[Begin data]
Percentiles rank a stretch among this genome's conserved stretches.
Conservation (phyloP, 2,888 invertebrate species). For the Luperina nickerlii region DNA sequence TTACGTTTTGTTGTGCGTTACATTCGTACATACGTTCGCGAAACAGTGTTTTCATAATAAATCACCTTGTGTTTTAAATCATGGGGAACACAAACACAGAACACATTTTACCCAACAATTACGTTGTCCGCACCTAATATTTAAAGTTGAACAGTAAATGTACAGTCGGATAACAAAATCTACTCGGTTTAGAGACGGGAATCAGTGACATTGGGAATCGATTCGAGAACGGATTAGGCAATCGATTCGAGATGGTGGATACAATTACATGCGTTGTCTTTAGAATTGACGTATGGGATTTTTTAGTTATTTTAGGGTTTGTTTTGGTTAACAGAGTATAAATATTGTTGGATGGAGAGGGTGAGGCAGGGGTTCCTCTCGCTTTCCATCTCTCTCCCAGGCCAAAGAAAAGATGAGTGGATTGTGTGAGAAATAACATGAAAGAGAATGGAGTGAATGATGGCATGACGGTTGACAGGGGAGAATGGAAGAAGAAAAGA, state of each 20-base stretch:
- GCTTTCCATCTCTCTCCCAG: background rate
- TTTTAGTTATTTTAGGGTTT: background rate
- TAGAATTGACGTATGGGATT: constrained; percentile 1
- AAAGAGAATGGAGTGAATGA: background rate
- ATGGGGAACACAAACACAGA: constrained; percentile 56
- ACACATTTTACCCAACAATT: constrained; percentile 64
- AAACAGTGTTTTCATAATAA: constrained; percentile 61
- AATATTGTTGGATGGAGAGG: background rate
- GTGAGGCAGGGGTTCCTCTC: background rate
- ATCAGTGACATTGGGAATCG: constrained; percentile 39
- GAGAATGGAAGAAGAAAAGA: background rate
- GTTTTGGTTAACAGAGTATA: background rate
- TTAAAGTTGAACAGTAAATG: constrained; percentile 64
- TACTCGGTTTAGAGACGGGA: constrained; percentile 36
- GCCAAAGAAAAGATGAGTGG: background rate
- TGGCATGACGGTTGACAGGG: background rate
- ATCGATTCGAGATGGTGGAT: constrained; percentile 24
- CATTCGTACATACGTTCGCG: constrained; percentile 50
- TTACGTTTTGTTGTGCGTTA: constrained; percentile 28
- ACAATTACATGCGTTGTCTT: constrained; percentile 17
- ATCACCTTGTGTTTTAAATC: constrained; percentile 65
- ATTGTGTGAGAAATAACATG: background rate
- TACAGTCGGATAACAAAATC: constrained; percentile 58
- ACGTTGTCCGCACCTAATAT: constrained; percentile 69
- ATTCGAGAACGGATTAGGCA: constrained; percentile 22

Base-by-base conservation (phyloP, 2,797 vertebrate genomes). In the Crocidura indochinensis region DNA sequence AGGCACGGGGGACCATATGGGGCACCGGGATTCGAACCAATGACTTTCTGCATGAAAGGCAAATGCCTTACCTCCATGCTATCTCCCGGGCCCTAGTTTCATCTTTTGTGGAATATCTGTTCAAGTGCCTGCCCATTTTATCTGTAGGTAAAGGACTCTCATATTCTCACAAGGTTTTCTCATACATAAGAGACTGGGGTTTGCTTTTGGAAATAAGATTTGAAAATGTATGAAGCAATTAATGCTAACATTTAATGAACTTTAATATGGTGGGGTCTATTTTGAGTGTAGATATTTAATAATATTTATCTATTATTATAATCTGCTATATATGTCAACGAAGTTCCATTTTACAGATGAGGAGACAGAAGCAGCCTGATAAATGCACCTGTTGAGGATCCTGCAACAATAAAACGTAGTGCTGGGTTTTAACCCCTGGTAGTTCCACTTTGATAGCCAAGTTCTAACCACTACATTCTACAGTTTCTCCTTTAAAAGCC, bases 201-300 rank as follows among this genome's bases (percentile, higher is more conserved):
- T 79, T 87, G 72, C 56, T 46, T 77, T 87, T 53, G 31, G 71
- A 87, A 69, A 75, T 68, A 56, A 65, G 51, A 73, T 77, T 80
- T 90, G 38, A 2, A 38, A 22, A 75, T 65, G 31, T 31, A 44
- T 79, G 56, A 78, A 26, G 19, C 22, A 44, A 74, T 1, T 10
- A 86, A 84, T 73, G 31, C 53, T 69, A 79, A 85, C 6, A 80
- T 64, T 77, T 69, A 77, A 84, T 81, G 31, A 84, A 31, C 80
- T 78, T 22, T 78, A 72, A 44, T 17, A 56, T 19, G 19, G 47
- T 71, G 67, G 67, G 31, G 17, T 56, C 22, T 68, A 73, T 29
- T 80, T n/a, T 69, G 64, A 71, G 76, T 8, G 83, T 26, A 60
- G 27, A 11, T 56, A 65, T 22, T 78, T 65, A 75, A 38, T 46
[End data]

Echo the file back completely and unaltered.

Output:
Percentiles rank a stretch among this genome's conserved stretches.
Conservation (phyloP, 2,888 invertebrate species). For the Luperina nickerlii region DNA sequence TTACGTTTTGTTGTGCGTTACATTCGTACATACGTTCGCGAAACAGTGTTTTCATAATAAATCACCTTGTGTTTTAAATCATGGGGAACACAAACACAGAACACATTTTACCCAACAATTACGTTGTCCGCACCTAATATTTAAAGTTGAACAGTAAATGTACAGTCGGATAACAAAATCTACTCGGTTTAGAGACGGGAATCAGTGACATTGGGAATCGATTCGAGAACGGATTAGGCAATCGATTCGAGATGGTGGATACAATTACATGCGTTGTCTTTAGAATTGACGTATGGGATTTTTTAGTTATTTTAGGGTTTGTTTTGGTTAACAGAGTATAAATATTGTTGGATGGAGAGGGTGAGGCAGGGGTTCCTCTCGCTTTCCATCTCTCTCCCAGGCCAAAGAAAAGATGAGTGGATTGTGTGAGAAATAACATGAAAGAGAATGGAGTGAATGATGGCATGACGGTTGACAGGGGAGAATGGAAGAAGAAAAGA, state of each 20-base stretch:
- GCTTTCCATCTCTCTCCCAG: background rate
- TTTTAGTTATTTTAGGGTTT: background rate
- TAGAATTGACGTATGGGATT: constrained; percentile 1
- AAAGAGAATGGAGTGAATGA: background rate
- ATGGGGAACACAAACACAGA: constrained; percentile 56
- ACACATTTTACCCAACAATT: constrained; percentile 64
- AAACAGTGTTTTCATAATAA: constrained; percentile 61
- AATATTGTTGGATGGAGAGG: background rate
- GTGAGGCAGGGGTTCCTCTC: background rate
- ATCAGTGACATTGGGAATCG: constrained; percentile 39
- GAGAATGGAAGAAGAAAAGA: background rate
- GTTTTGGTTAACAGAGTATA: background rate
- TTAAAGTTGAACAGTAAATG: constrained; percentile 64
- TACTCGGTTTAGAGACGGGA: constrained; percentile 36
- GCCAAAGAAAAGATGAGTGG: background rate
- TGGCATGACGGTTGACAGGG: background rate
- ATCGATTCGAGATGGTGGAT: constrained; percentile 24
- CATTCGTACATACGTTCGCG: constrained; percentile 50
- TTACGTTTTGTTGTGCGTTA: constrained; percentile 28
- ACAATTACATGCGTTGTCTT: constrained; percentile 17
- ATCACCTTGTGTTTTAAATC: constrained; percentile 65
- ATTGTGTGAGAAATAACATG: background rate
- TACAGTCGGATAACAAAATC: constrained; percentile 58
- ACGTTGTCCGCACCTAATAT: constrained; percentile 69
- ATTCGAGAACGGATTAGGCA: constrained; percentile 22

Base-by-base conservation (phyloP, 2,797 vertebrate genomes). In the Crocidura indochinensis region DNA sequence AGGCACGGGGGACCATATGGGGCACCGGGATTCGAACCAATGACTTTCTGCATGAAAGGCAAATGCCTTACCTCCATGCTATCTCCCGGGCCCTAGTTTCATCTTTTGTGGAATATCTGTTCAAGTGCCTGCCCATTTTATCTGTAGGTAAAGGACTCTCATATTCTCACAAGGTTTTCTCATACATAAGAGACTGGGGTTTGCTTTTGGAAATAAGATTTGAAAATGTATGAAGCAATTAATGCTAACATTTAATGAACTTTAATATGGTGGGGTCTATTTTGAGTGTAGATATTTAATAATATTTATCTATTATTATAATCTGCTATATATGTCAACGAAGTTCCATTTTACAGATGAGGAGACAGAAGCAGCCTGATAAATGCACCTGTTGAGGATCCTGCAACAATAAAACGTAGTGCTGGGTTTTAACCCCTGGTAGTTCCACTTTGATAGCCAAGTTCTAACCACTACATTCTACAGTTTCTCCTTTAAAAGCC, bases 201-300 rank as follows among this genome's bases (percentile, higher is more conserved):
- T 79, T 87, G 72, C 56, T 46, T 77, T 87, T 53, G 31, G 71
- A 87, A 69, A 75, T 68, A 56, A 65, G 51, A 73, T 77, T 80
- T 90, G 38, A 2, A 38, A 22, A 75, T 65, G 31, T 31, A 44
- T 79, G 56, A 78, A 26, G 19, C 22, A 44, A 74, T 1, T 10
- A 86, A 84, T 73, G 31, C 53, T 69, A 79, A 85, C 6, A 80
- T 64, T 77, T 69, A 77, A 84, T 81, G 31, A 84, A 31, C 80
- T 78, T 22, T 78, A 72, A 44, T 17, A 56, T 19, G 19, G 47
- T 71, G 67, G 67, G 31, G 17, T 56, C 22, T 68, A 73, T 29
- T 80, T n/a, T 69, G 64, A 71, G 76, T 8, G 83, T 26, A 60
- G 27, A 11, T 56, A 65, T 22, T 78, T 65, A 75, A 38, T 46